Letter: Article errors

By Gus Bode

Dear Editor:

I read with great interest the article “Krajcir faces preliminary judge today.” There are so many errors in this story, it is apparent that the person you have covering this important story has little or no understanding of how the legal system works.

The author states:”Krajcir is charged with four counts of murder, one of which is a felony charge.” All murders are felonies. There is no such thing as misdemeanor murder. What she meant to say was that one of the counts was Felony Murder. Felony Murder is charged when a person is murdered during the commission of a violent felony. Examples would include armed robbery and various forms of sexual assault, to name a few.


“The purpose of a preliminary hearing is to inform the judge and the court of evidence that has been brought up against Krajcir.” Again this is wrong, the purpose of a preliminary hearing is for the judge to make a determination based on evidence presented if it is more likely than not that the defendant committed the offense. This is a much lower burden than a regular trial which is guilt beyond a reasonable doubt in criminal cases.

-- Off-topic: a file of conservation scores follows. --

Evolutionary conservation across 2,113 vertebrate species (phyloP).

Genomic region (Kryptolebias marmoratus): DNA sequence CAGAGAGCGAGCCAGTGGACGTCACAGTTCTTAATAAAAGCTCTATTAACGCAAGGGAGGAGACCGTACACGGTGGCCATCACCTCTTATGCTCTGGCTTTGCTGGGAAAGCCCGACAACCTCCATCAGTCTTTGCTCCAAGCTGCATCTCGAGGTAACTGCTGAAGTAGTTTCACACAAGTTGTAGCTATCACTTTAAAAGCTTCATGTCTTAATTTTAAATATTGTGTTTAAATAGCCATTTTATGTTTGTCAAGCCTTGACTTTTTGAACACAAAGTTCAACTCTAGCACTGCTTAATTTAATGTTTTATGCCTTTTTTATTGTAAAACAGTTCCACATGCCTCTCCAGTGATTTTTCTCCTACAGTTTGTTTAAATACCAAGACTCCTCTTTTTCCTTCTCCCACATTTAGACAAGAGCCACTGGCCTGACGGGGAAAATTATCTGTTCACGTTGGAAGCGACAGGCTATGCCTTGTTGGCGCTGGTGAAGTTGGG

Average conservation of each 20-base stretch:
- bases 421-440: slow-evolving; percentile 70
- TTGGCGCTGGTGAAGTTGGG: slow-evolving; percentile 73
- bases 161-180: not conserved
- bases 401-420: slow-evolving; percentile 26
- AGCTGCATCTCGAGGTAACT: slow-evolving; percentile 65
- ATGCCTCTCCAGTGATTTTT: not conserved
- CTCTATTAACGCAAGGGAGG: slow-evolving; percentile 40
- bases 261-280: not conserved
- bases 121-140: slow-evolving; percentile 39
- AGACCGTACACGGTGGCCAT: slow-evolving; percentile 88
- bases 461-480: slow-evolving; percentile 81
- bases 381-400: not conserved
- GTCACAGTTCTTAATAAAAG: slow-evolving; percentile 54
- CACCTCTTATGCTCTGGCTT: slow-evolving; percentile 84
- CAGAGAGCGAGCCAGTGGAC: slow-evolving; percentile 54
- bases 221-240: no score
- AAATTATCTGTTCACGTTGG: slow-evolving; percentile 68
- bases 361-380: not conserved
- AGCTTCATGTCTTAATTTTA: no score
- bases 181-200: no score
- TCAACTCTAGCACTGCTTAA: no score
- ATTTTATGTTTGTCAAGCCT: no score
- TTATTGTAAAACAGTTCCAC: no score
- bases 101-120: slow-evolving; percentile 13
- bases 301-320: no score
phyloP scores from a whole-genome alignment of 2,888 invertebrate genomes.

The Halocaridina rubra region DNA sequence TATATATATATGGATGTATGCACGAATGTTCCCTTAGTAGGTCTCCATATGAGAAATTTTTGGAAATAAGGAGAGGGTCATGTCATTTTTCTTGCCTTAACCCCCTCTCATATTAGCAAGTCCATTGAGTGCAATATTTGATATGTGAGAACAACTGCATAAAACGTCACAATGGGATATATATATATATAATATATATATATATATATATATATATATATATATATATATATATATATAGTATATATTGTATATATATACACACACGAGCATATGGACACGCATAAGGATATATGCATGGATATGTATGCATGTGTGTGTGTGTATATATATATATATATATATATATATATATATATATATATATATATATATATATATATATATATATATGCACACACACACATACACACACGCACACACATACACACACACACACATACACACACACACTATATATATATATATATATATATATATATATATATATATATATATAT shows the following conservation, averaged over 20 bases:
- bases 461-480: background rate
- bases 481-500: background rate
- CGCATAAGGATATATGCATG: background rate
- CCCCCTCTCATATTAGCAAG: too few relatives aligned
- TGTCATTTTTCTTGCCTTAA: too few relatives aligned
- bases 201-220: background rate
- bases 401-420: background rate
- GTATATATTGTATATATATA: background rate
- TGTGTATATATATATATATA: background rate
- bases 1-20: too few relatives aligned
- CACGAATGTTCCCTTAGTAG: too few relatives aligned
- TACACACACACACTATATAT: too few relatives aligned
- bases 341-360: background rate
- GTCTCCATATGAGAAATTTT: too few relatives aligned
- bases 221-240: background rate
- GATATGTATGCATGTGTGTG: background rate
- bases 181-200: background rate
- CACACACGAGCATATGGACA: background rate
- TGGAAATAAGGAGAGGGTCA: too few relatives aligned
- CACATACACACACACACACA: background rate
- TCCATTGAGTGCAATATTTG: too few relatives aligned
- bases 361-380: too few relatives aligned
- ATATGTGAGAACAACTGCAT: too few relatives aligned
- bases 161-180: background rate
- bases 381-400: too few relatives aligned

“Waving the preliminary hearing would mean that Krajcir accepts the facts that exist, Echols said.” If the officer really said this he is wrong, but the writer of the story did not know enough to question him about the statement. Waiving a preliminary hearing is not an admission of guilt, it is a realization that the judge would more likely than not find that the defendant had committed the offenses he had been charged with.

I have never understood that particular strategy of waiving a preliminary hearing as it forces the state to show some of its evidence early and one may gain insight as to how the State will proceed. But, each to his own.

It would be nice when covering an important story if the DE sent reporters with a background in the area they are covering.

Hugh Richard Williams

2002 SIU School of Law alumnus